In fact, this process is the outcome of the intellectual Ijtihad (diligence) the founding leaders of the party have undertaken considerably to visualize clearly the challenges and the prospects of cohabitating with the regime. The significance of their writings, especially the early works that have been written shortly after their split, lies in the fact that it justifies closely the decision of participation with arguments from the Islamic jurisprudence. Besides, the arguments advanced by Mohammed Yatim in his article “Views on the Doctrine of Participation and Boycott”, the prolific intellectual, and founding member of the PJD, Saad Eddine El-Othmani provided a modern reading to the legacy of the theologian Ibn Taymiyyah. In his book Political Participation in Ibn Taymiyyah‘s Jurisprudence, El-Othmani contemplated over the thoughts and the views of Ibn Taymiyyah in a way that can persuade the opponents of participation to give up their ideological dogmatism. The author insists that Ibn Taymiyyah was an exponent of a peaceful participation in politics, and an adamant critic to revolt, especially the ungrounded one [6]. His ideas also, as have been confirmed by El-Othmani are likely to be an incentive to Moroccan youth to embrace an illuminated religiosity, which goes hand in hand with the inspirations of their contemporary times [6].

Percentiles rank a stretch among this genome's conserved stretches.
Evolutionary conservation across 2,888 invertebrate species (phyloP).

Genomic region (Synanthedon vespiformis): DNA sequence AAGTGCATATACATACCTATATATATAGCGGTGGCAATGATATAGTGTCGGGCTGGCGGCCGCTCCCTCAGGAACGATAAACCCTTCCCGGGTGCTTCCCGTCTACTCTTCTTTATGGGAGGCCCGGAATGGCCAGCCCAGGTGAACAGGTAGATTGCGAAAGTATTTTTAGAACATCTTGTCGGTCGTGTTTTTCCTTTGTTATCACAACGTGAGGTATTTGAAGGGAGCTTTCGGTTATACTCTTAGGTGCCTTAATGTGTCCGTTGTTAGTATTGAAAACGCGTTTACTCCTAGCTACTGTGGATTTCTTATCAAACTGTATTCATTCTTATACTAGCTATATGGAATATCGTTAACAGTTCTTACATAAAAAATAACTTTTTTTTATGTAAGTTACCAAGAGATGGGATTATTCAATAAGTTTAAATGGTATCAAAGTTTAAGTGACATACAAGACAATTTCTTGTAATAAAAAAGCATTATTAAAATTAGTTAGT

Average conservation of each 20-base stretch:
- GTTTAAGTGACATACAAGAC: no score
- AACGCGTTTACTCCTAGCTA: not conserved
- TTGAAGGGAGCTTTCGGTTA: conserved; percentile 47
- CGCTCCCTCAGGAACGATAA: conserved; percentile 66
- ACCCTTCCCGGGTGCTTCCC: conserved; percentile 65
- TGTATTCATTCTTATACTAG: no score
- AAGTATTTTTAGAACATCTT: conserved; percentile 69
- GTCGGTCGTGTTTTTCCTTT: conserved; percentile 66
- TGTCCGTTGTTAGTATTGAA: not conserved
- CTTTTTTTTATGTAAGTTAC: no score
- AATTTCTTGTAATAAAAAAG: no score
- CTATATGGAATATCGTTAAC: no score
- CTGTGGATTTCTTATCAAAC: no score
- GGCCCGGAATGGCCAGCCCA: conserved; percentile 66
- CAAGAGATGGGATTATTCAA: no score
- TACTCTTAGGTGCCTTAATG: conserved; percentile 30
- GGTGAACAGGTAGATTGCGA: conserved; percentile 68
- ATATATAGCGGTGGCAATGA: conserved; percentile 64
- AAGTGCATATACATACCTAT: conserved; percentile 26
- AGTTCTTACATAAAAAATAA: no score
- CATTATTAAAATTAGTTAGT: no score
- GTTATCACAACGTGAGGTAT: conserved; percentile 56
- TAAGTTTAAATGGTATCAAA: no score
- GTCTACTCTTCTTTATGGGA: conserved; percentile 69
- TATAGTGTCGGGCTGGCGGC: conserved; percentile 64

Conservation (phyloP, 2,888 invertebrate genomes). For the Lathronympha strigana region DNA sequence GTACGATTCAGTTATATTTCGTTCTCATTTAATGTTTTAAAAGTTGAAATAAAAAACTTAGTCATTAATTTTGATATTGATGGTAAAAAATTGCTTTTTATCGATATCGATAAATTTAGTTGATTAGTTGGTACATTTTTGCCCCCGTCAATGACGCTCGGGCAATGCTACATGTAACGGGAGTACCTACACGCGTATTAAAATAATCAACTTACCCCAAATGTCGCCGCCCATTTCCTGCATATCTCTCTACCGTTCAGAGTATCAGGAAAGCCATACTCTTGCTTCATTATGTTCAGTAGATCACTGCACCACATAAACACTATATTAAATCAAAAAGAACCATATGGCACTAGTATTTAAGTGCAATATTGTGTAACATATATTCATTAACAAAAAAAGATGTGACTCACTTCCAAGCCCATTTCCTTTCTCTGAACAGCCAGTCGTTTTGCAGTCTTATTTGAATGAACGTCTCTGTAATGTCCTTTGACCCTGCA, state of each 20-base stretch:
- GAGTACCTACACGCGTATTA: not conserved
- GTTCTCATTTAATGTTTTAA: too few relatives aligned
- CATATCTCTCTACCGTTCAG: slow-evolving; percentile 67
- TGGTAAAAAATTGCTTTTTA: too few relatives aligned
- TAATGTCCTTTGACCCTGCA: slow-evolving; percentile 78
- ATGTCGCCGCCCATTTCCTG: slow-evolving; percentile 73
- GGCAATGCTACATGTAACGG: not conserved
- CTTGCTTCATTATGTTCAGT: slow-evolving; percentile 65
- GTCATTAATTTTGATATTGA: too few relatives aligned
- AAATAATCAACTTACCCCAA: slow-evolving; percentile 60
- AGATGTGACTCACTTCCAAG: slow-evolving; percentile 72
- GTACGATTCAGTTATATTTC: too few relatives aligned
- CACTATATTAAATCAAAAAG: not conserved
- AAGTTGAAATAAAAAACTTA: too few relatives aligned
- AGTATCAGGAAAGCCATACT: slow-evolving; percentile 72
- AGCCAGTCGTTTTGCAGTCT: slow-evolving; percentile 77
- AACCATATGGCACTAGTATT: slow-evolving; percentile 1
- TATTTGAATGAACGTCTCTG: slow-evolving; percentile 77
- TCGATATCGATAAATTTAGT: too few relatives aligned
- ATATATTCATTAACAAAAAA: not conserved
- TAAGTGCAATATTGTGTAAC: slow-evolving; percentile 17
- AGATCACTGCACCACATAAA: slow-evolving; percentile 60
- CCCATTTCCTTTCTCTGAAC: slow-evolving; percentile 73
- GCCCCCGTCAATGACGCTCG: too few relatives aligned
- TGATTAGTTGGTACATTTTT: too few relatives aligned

Through his reading for Ibn Taymiyyah’ writings, El-Othmani resonated enthusiastically with the political wisdom laid down in these works, and developed as a result, a set of principles he sees very essential for a lucrative political action. The first principle stipulates that political action is knowledge-based, and any decision a Muslim takes be it participation or opposition should be grounded and purposeful [6]. Based on this idea, El-Othmani seems to address a direct criticism to the opposition camp, because their decision to stay away from decision-making process shows an uninformed political vision that does not consider flexibility and tolerance of difference as parts of the managerial procedures of how to interact with contemporary politics.